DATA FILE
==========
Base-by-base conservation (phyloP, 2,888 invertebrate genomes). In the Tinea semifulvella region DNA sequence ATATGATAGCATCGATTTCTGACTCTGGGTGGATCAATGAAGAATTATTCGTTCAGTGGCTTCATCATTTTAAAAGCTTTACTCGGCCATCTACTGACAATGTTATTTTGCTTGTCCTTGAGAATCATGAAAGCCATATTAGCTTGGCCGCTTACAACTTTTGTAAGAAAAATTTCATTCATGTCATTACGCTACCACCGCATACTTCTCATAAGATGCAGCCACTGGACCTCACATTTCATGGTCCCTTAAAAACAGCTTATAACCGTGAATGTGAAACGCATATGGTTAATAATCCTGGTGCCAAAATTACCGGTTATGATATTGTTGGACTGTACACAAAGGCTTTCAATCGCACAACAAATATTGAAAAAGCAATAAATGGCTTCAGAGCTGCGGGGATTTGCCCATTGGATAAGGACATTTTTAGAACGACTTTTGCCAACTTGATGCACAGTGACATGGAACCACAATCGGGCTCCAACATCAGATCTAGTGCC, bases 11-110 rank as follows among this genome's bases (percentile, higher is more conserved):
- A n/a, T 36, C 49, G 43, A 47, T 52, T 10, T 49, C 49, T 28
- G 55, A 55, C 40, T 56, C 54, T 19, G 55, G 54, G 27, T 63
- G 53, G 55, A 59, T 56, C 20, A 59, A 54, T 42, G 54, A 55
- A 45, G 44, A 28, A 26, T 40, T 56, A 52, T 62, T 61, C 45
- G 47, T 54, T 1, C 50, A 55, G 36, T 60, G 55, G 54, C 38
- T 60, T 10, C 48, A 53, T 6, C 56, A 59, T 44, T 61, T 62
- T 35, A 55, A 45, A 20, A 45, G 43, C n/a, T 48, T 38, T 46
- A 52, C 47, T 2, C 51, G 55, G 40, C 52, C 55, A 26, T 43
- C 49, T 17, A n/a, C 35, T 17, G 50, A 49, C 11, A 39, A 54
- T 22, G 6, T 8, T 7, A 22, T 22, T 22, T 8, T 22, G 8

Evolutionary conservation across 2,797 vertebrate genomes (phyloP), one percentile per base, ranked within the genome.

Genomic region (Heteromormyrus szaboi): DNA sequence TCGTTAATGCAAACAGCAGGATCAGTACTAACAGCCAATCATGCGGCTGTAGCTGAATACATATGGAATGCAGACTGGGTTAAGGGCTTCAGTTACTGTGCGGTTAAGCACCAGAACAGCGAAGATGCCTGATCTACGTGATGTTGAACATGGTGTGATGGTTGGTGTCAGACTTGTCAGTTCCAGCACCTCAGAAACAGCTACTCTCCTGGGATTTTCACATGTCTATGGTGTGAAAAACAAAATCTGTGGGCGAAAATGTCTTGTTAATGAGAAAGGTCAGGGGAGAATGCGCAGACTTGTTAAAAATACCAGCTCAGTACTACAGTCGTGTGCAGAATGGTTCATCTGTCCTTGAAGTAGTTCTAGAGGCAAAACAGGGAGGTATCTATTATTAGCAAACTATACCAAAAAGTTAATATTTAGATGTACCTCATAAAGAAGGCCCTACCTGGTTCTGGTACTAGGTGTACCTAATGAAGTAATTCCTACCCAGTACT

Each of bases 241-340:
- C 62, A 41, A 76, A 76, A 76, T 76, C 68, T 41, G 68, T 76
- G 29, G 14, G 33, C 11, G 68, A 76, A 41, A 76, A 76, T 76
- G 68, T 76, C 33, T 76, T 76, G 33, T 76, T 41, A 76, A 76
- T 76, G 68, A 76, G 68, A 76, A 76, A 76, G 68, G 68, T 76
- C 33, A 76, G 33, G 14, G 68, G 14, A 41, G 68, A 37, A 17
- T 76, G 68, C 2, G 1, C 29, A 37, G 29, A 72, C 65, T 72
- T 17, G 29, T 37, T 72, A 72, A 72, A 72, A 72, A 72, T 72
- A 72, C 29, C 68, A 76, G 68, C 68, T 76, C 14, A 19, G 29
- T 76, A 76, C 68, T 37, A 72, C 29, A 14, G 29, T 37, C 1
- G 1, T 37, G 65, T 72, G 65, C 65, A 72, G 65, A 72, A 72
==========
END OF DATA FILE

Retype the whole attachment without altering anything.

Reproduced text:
Base-by-base conservation (phyloP, 2,888 invertebrate genomes). In the Tinea semifulvella region DNA sequence ATATGATAGCATCGATTTCTGACTCTGGGTGGATCAATGAAGAATTATTCGTTCAGTGGCTTCATCATTTTAAAAGCTTTACTCGGCCATCTACTGACAATGTTATTTTGCTTGTCCTTGAGAATCATGAAAGCCATATTAGCTTGGCCGCTTACAACTTTTGTAAGAAAAATTTCATTCATGTCATTACGCTACCACCGCATACTTCTCATAAGATGCAGCCACTGGACCTCACATTTCATGGTCCCTTAAAAACAGCTTATAACCGTGAATGTGAAACGCATATGGTTAATAATCCTGGTGCCAAAATTACCGGTTATGATATTGTTGGACTGTACACAAAGGCTTTCAATCGCACAACAAATATTGAAAAAGCAATAAATGGCTTCAGAGCTGCGGGGATTTGCCCATTGGATAAGGACATTTTTAGAACGACTTTTGCCAACTTGATGCACAGTGACATGGAACCACAATCGGGCTCCAACATCAGATCTAGTGCC, bases 11-110 rank as follows among this genome's bases (percentile, higher is more conserved):
- A n/a, T 36, C 49, G 43, A 47, T 52, T 10, T 49, C 49, T 28
- G 55, A 55, C 40, T 56, C 54, T 19, G 55, G 54, G 27, T 63
- G 53, G 55, A 59, T 56, C 20, A 59, A 54, T 42, G 54, A 55
- A 45, G 44, A 28, A 26, T 40, T 56, A 52, T 62, T 61, C 45
- G 47, T 54, T 1, C 50, A 55, G 36, T 60, G 55, G 54, C 38
- T 60, T 10, C 48, A 53, T 6, C 56, A 59, T 44, T 61, T 62
- T 35, A 55, A 45, A 20, A 45, G 43, C n/a, T 48, T 38, T 46
- A 52, C 47, T 2, C 51, G 55, G 40, C 52, C 55, A 26, T 43
- C 49, T 17, A n/a, C 35, T 17, G 50, A 49, C 11, A 39, A 54
- T 22, G 6, T 8, T 7, A 22, T 22, T 22, T 8, T 22, G 8

Evolutionary conservation across 2,797 vertebrate genomes (phyloP), one percentile per base, ranked within the genome.

Genomic region (Heteromormyrus szaboi): DNA sequence TCGTTAATGCAAACAGCAGGATCAGTACTAACAGCCAATCATGCGGCTGTAGCTGAATACATATGGAATGCAGACTGGGTTAAGGGCTTCAGTTACTGTGCGGTTAAGCACCAGAACAGCGAAGATGCCTGATCTACGTGATGTTGAACATGGTGTGATGGTTGGTGTCAGACTTGTCAGTTCCAGCACCTCAGAAACAGCTACTCTCCTGGGATTTTCACATGTCTATGGTGTGAAAAACAAAATCTGTGGGCGAAAATGTCTTGTTAATGAGAAAGGTCAGGGGAGAATGCGCAGACTTGTTAAAAATACCAGCTCAGTACTACAGTCGTGTGCAGAATGGTTCATCTGTCCTTGAAGTAGTTCTAGAGGCAAAACAGGGAGGTATCTATTATTAGCAAACTATACCAAAAAGTTAATATTTAGATGTACCTCATAAAGAAGGCCCTACCTGGTTCTGGTACTAGGTGTACCTAATGAAGTAATTCCTACCCAGTACT

Each of bases 241-340:
- C 62, A 41, A 76, A 76, A 76, T 76, C 68, T 41, G 68, T 76
- G 29, G 14, G 33, C 11, G 68, A 76, A 41, A 76, A 76, T 76
- G 68, T 76, C 33, T 76, T 76, G 33, T 76, T 41, A 76, A 76
- T 76, G 68, A 76, G 68, A 76, A 76, A 76, G 68, G 68, T 76
- C 33, A 76, G 33, G 14, G 68, G 14, A 41, G 68, A 37, A 17
- T 76, G 68, C 2, G 1, C 29, A 37, G 29, A 72, C 65, T 72
- T 17, G 29, T 37, T 72, A 72, A 72, A 72, A 72, A 72, T 72
- A 72, C 29, C 68, A 76, G 68, C 68, T 76, C 14, A 19, G 29
- T 76, A 76, C 68, T 37, A 72, C 29, A 14, G 29, T 37, C 1
- G 1, T 37, G 65, T 72, G 65, C 65, A 72, G 65, A 72, A 72